Francis Alÿs

Lisson Gallery | 27 Bell Street | London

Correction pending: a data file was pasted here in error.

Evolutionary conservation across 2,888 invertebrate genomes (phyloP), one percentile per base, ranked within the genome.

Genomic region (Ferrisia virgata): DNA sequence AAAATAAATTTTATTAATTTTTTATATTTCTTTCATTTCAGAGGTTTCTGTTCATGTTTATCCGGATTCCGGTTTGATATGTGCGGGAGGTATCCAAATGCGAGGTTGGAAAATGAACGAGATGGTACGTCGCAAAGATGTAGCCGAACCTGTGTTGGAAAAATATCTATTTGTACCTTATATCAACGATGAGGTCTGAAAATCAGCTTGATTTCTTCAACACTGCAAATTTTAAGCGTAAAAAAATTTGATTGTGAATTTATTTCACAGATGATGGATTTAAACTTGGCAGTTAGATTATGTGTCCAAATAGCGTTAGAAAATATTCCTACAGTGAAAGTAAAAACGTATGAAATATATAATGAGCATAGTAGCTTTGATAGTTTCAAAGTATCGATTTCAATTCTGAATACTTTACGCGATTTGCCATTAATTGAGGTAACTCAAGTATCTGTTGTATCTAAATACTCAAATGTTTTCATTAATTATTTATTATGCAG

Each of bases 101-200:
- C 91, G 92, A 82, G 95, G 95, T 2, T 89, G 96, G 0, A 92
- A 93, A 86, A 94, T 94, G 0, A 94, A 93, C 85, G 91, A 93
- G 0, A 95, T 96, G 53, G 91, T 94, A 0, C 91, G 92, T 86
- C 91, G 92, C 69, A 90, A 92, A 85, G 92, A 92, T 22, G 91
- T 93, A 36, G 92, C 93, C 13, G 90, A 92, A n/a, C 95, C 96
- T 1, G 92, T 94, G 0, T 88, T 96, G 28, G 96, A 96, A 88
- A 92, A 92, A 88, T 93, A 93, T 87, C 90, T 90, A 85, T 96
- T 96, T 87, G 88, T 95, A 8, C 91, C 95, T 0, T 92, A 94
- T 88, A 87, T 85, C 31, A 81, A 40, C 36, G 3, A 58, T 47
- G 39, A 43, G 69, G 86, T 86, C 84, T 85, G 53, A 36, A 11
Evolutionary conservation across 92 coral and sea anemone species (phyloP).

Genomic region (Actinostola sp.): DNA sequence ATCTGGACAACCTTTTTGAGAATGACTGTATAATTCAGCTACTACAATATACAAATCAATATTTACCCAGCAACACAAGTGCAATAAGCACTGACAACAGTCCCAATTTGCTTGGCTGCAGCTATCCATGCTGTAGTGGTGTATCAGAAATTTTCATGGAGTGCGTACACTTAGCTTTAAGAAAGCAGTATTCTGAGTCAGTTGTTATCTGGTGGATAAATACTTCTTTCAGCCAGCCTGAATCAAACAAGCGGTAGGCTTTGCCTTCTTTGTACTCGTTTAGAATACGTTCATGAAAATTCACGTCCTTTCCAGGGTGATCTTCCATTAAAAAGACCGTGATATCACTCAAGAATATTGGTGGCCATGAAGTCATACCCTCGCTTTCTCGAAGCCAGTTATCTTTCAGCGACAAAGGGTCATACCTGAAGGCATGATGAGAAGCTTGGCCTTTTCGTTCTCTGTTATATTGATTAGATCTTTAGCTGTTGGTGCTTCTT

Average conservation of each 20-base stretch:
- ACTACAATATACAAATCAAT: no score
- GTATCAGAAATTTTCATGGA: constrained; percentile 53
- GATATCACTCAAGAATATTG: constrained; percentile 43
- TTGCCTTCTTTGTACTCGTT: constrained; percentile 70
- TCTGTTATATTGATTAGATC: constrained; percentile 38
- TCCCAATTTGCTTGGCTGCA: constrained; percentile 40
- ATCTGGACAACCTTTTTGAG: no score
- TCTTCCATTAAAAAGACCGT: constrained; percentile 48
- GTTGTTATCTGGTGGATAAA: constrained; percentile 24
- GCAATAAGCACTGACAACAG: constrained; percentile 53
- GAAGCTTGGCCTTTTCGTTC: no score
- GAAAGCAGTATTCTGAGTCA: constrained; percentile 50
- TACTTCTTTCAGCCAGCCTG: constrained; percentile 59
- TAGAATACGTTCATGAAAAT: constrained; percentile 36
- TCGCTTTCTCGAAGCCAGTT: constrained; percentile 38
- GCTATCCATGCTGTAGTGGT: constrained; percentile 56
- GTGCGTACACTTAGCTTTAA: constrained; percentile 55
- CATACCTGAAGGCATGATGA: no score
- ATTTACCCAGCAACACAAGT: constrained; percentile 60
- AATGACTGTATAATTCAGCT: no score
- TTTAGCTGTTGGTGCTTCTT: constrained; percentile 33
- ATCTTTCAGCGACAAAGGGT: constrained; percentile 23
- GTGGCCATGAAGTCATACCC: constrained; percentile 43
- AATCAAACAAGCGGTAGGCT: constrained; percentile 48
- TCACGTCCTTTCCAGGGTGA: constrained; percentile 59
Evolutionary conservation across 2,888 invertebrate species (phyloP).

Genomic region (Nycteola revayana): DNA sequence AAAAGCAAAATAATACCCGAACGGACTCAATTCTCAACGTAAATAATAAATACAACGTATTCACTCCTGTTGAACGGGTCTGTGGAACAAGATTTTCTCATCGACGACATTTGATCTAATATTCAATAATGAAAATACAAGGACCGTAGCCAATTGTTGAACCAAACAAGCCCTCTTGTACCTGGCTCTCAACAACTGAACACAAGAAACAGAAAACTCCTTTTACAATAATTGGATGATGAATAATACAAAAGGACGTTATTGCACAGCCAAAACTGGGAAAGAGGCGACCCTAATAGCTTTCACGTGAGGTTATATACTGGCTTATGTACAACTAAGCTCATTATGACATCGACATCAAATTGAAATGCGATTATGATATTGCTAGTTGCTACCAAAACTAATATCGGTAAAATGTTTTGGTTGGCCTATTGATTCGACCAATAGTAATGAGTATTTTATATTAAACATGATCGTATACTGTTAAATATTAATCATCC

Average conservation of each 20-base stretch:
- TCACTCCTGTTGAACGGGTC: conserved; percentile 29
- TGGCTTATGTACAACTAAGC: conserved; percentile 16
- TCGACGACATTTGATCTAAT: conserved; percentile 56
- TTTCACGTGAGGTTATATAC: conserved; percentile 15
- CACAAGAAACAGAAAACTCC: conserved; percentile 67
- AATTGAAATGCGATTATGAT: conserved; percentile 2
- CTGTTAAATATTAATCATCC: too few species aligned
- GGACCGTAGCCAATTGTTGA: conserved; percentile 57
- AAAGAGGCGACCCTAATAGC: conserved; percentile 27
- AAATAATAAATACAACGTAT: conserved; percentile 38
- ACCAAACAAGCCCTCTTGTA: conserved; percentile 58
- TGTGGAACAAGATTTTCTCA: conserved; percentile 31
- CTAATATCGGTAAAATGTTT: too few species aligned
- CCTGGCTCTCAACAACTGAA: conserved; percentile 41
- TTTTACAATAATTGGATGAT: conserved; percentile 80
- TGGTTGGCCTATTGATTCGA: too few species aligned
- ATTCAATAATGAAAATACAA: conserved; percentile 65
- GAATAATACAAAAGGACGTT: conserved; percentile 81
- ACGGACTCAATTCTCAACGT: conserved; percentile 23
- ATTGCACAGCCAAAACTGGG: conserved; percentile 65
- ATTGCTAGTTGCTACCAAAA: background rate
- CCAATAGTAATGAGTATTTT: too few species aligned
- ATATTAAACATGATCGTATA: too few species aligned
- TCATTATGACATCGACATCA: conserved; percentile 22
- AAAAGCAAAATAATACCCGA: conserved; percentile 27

School’s out in London, and children walking down Lisson Grove are especially well placed to spot the one element of Francis Alÿs’s show that’s clearly visible from the street. Sleepers, 1999, projected onto a two-way projection screen modestly taped to the gallery window at ground level, displays eighty 35 mm slides of people and dogs sleeping on the streets of Mexico City. Curled up in doorways, slumped on benches, prostrate on sunlit sidewalks, many of Alÿs’s human subjects are clearly destitute, provoking that familiar, inevitable attack of conscience in the relatively privileged gallerygoer. But the artist’s subtle aesthetic judgments (avoiding close-ups of faces, frequently shooting from the same level as the sleeper) prevent the piece from becoming a document of pitiful dereliction; with each regular clunk of the projector’s rotating carousel, it proposes a hypnotic, even soporific,

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